Here's a summary of what we got right and what we could have done better with Persona, distilled from a lot of different conversations with people inside and outside of the core team.
What did Persona get right?
- We built a simple solution that developers love.
- Users and developers trust Mozilla and want us to fix identity on the web.
- The demand for "solving the password problem" is increasing with every high-profile password leak and advances in password-cracking tech.
- As the 2013 Snowden relevations have shown, decentralized and privacy-respecting technologies are badly needed.
Why did Persona fail to gain wide adoption?
- We were in a three-way cold-start between users, providers, and websites. More info on Hacker News.
- We started building a whole identity stack but it's really hard to do things in a decentralized way.
- We experimented outside of Firefox and could not leverage the Fx user base or Mozilla's marketing / evangelism resources.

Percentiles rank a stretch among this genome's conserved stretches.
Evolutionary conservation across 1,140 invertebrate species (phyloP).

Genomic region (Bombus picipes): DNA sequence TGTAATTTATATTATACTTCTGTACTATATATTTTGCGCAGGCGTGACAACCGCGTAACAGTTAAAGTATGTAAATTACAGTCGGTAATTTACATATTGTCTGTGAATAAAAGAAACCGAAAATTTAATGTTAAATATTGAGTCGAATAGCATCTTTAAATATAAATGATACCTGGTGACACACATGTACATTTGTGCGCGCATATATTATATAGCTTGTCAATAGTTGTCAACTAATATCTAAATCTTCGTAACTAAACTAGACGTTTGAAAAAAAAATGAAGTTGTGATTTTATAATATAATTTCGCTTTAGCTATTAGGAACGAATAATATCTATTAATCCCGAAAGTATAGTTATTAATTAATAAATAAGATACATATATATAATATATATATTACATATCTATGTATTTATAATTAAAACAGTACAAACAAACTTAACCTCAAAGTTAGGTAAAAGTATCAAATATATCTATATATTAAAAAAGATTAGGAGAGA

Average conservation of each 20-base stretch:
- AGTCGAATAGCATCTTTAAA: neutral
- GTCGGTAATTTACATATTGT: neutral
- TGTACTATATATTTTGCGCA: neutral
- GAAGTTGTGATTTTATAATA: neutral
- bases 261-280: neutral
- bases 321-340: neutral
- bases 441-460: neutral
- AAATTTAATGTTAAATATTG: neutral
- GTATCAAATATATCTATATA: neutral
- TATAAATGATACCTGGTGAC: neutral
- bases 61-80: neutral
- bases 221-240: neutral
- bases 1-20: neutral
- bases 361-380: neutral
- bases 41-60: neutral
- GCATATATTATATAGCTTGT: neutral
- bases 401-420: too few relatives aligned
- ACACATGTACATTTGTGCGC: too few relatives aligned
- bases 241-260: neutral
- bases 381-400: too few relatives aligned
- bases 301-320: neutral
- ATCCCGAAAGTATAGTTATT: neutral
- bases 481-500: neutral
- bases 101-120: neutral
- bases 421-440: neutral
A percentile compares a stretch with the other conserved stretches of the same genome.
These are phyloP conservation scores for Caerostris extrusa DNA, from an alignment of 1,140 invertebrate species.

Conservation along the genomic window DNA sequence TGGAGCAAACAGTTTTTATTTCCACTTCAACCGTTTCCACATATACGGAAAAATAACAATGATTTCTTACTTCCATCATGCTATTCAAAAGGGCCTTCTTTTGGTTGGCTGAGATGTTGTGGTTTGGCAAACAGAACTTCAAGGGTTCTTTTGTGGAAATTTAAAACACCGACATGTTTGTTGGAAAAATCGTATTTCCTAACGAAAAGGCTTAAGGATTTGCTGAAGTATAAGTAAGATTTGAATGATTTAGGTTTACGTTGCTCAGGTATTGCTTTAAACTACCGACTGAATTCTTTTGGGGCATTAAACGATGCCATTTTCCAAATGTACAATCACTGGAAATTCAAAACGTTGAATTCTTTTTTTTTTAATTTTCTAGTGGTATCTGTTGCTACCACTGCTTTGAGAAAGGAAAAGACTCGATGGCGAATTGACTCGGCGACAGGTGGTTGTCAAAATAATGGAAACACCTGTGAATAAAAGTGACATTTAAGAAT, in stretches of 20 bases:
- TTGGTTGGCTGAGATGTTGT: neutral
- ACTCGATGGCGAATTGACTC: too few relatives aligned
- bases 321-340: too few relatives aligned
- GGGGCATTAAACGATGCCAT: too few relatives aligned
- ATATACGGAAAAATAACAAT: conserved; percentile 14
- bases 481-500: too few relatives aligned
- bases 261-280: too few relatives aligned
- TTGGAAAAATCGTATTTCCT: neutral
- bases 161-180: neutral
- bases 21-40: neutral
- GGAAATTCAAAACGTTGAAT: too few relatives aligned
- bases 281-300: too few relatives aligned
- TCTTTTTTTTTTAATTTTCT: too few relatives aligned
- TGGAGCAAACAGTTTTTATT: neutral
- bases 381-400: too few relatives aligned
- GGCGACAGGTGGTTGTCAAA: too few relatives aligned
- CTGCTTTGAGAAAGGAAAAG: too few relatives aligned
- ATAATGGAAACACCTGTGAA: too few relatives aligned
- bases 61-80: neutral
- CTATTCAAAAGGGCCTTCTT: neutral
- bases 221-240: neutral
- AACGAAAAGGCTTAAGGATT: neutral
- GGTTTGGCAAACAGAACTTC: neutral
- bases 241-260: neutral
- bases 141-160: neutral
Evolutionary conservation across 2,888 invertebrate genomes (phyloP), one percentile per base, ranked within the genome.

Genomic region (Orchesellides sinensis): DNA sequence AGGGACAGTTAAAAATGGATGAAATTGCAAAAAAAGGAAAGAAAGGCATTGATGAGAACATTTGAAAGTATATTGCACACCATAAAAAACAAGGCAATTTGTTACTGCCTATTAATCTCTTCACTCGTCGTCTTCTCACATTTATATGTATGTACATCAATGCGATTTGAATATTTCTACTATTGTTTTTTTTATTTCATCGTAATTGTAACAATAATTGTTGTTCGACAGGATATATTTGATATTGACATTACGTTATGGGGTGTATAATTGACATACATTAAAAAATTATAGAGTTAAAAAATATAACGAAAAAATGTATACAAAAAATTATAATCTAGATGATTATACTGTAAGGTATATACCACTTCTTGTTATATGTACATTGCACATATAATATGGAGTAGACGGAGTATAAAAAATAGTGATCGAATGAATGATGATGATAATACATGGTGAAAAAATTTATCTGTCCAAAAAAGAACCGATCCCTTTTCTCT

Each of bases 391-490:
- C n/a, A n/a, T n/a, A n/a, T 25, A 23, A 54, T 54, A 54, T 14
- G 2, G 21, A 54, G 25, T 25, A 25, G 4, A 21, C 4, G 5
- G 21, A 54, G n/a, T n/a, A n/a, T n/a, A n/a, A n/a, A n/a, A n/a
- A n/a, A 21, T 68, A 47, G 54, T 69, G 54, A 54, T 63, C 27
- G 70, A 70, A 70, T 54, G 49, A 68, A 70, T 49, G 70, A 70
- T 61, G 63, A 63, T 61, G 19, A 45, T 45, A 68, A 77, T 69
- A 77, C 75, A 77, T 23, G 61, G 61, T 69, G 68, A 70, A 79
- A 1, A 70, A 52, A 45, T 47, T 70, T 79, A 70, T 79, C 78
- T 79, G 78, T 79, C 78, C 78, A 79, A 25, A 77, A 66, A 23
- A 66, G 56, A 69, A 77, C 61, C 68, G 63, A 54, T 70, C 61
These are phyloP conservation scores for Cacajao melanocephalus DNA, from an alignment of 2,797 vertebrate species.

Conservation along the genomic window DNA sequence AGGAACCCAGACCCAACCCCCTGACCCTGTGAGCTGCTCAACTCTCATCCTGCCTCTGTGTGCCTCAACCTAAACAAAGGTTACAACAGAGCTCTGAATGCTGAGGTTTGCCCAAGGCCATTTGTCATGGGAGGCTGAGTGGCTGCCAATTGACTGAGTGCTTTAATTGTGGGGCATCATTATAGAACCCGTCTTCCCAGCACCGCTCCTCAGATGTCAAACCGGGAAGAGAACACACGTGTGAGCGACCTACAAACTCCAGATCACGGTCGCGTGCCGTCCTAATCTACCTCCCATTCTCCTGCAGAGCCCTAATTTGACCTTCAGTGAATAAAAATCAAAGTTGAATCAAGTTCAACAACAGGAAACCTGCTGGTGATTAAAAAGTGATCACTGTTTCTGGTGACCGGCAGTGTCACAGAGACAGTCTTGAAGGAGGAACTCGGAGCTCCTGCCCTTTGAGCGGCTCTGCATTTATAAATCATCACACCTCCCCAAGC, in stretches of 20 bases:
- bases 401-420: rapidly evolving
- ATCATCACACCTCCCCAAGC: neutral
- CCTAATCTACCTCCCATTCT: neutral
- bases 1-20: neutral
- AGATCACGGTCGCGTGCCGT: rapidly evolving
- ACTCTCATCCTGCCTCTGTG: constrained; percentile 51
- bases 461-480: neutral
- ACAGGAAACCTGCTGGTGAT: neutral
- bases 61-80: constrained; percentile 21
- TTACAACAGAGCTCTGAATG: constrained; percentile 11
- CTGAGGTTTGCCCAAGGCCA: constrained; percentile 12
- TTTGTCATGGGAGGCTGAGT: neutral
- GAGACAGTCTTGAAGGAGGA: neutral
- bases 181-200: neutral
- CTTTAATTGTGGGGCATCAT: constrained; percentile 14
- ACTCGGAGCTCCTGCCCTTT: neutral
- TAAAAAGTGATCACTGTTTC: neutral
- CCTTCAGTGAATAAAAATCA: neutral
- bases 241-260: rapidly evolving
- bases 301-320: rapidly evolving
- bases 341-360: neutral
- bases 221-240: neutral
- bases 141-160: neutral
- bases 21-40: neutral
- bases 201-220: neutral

- We offered an easy and secure solution but large sites that have enough resources to allocate to their login experience don't care.
- We made Persona a user-visible brand but that competed with a site's own brand.
- We looked at Facebook Connect as our main competitor, but we can't offer the same incentives (access to user data).
- We built complex features (session management) that our users did not want, and which made Persona difficult to use or understand.
What did we learn?
- Persona should be pared down to its core: a decentralized email verification and login API for the web. No more session management, no attribute exchange.
- Sites should control most of the user flow and Persona should be almost invisible to users.
- Sites should be able to offer these benefits to their users with a native UA implementation: better UX, reduced login friction and phishing protection.